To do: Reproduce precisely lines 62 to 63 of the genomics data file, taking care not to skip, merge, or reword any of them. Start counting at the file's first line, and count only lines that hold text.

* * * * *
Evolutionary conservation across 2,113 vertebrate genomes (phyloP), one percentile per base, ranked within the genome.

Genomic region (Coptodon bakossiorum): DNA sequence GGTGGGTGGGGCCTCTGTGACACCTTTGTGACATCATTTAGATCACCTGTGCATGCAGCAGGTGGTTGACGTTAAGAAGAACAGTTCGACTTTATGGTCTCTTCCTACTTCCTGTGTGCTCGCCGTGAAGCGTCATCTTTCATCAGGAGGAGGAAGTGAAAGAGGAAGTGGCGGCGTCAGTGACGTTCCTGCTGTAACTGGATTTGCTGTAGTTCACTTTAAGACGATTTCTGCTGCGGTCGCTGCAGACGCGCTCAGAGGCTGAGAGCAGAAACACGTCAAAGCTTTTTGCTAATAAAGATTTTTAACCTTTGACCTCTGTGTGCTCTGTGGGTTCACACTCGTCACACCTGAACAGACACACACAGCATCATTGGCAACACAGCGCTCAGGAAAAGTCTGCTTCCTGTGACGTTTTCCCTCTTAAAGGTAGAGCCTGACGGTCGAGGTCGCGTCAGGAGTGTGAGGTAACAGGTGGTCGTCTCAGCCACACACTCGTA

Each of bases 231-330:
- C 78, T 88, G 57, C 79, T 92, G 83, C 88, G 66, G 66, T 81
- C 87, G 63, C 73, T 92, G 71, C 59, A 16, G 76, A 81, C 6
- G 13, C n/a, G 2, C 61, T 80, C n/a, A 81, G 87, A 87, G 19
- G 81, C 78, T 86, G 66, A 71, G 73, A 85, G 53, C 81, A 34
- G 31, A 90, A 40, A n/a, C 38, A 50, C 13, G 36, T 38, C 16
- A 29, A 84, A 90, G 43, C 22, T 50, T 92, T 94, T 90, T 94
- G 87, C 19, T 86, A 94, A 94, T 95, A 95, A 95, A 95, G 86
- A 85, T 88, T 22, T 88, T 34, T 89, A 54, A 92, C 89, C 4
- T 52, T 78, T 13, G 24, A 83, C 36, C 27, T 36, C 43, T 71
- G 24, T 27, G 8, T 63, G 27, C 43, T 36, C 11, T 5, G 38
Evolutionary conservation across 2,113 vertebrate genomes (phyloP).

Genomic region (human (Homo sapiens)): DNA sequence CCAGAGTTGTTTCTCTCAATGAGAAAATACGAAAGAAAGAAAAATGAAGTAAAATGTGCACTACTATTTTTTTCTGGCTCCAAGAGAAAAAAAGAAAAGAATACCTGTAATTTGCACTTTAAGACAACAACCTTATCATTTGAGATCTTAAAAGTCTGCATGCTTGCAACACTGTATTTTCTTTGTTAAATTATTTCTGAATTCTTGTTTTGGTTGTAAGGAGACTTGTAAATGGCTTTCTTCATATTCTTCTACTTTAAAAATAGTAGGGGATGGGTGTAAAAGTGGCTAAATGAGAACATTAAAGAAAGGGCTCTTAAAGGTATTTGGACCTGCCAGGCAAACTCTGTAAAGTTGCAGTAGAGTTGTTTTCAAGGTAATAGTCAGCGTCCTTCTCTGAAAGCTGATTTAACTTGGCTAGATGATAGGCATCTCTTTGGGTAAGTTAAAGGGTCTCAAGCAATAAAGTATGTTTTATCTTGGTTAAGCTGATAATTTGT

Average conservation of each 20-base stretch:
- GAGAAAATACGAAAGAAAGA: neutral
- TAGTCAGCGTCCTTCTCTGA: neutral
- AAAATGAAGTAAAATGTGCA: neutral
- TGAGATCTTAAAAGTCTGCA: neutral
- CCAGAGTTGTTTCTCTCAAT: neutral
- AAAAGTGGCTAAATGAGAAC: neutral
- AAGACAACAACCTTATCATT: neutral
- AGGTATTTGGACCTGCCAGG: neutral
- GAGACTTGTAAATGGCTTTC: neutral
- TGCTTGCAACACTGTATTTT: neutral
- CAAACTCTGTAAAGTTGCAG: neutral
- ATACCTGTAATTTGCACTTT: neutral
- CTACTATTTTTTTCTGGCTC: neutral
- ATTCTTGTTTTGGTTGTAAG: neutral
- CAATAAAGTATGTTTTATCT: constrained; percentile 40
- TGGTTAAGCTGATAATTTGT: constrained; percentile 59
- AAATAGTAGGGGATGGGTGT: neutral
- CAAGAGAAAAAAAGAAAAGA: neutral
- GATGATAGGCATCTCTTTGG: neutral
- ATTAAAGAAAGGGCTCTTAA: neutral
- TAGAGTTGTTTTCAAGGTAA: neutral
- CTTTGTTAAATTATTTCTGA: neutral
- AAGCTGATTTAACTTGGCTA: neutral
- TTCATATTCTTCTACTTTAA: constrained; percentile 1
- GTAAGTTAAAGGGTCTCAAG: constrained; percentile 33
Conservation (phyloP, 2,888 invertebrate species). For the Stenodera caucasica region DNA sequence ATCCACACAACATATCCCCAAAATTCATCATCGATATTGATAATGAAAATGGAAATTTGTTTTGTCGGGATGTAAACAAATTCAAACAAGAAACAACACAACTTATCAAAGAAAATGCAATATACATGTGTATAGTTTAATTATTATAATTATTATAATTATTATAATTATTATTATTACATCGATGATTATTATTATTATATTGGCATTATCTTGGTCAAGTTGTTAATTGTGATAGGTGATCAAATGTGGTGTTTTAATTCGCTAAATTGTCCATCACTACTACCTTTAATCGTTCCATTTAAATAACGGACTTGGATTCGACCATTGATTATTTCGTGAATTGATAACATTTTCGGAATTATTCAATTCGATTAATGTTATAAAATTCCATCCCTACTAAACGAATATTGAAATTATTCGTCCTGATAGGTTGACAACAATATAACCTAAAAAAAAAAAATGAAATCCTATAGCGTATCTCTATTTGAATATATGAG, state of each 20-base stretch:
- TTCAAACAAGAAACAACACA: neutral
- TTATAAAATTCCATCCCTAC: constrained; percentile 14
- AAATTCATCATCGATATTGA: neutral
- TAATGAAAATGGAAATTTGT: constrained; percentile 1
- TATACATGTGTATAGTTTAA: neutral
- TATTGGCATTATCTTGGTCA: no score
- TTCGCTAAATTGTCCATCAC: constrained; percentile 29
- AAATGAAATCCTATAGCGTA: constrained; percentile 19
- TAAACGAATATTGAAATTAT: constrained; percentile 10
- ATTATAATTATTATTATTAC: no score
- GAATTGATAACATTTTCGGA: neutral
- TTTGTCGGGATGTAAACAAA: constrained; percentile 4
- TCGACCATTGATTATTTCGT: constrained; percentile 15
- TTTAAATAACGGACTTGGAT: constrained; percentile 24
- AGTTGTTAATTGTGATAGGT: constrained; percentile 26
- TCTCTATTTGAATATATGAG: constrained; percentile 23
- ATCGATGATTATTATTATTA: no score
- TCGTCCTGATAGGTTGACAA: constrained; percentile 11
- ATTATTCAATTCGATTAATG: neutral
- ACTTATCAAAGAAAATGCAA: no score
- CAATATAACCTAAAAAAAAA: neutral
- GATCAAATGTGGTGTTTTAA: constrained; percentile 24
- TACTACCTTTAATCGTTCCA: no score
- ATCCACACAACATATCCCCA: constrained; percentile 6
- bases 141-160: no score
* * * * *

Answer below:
- ACTTATCAAAGAAAATGCAA: no score
- CAATATAACCTAAAAAAAAA: neutral